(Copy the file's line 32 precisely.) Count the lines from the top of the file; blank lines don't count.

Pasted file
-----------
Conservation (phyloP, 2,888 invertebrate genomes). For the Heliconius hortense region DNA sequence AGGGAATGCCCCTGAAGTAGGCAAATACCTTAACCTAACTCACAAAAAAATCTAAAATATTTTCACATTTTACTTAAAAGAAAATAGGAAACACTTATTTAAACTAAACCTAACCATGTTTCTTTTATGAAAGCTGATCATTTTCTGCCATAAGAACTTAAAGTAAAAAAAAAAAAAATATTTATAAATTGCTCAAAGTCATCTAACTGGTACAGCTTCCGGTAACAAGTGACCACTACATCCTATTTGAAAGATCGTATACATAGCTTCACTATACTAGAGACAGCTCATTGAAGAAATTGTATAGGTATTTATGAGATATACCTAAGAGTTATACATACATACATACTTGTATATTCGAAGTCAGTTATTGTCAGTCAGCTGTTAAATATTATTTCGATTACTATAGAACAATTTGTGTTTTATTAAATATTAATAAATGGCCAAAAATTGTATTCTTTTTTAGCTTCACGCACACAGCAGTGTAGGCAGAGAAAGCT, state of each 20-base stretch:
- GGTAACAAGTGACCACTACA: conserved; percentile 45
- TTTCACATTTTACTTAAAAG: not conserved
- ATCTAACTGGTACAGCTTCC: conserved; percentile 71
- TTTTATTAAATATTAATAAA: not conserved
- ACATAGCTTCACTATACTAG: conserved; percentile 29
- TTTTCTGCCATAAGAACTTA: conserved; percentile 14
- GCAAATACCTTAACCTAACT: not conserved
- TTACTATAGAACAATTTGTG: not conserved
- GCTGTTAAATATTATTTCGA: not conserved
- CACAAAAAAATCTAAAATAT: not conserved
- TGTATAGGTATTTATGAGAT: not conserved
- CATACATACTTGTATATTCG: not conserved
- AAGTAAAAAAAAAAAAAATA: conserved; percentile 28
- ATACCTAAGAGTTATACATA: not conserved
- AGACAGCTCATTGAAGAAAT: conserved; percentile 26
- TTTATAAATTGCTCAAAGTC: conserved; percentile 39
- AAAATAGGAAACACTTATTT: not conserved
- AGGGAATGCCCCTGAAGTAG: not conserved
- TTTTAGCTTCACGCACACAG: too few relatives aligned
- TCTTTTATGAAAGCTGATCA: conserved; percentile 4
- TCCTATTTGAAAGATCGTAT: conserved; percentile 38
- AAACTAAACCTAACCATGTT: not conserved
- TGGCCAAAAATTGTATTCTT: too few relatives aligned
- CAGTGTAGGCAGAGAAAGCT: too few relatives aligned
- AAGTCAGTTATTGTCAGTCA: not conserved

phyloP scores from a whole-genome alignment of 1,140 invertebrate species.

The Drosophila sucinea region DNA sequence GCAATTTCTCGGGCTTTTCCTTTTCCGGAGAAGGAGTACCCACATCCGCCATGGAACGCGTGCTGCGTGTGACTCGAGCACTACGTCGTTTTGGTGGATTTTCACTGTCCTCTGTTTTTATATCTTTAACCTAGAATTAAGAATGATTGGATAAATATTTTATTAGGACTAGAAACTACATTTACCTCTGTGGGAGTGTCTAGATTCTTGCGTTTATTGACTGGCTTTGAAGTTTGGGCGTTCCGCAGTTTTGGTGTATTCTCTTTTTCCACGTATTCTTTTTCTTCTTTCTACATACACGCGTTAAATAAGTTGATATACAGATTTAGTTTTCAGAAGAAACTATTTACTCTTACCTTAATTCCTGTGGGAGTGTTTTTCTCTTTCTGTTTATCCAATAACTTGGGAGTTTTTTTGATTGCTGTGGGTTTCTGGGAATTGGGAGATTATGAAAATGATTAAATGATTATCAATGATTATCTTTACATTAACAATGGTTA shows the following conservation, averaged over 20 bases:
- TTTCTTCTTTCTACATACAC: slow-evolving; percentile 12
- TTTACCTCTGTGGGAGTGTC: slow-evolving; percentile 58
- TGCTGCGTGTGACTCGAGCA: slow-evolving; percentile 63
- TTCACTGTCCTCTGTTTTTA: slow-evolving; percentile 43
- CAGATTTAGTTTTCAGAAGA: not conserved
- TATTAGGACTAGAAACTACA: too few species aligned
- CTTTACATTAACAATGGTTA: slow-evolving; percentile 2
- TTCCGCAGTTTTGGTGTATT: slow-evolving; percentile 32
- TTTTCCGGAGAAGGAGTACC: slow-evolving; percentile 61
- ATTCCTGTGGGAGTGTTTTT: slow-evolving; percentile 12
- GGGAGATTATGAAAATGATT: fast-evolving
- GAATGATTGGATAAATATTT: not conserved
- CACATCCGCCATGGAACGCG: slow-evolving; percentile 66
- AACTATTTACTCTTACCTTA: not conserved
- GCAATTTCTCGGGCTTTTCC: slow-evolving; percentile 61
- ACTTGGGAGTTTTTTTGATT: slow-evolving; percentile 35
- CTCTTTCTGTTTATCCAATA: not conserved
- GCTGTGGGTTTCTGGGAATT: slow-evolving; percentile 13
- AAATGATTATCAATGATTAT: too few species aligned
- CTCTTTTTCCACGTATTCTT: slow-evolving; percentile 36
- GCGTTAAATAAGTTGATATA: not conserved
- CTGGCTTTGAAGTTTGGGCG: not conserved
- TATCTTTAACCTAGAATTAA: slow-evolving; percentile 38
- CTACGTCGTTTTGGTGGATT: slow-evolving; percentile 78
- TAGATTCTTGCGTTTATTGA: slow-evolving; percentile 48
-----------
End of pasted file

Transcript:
- TTCACTGTCCTCTGTTTTTA: slow-evolving; percentile 43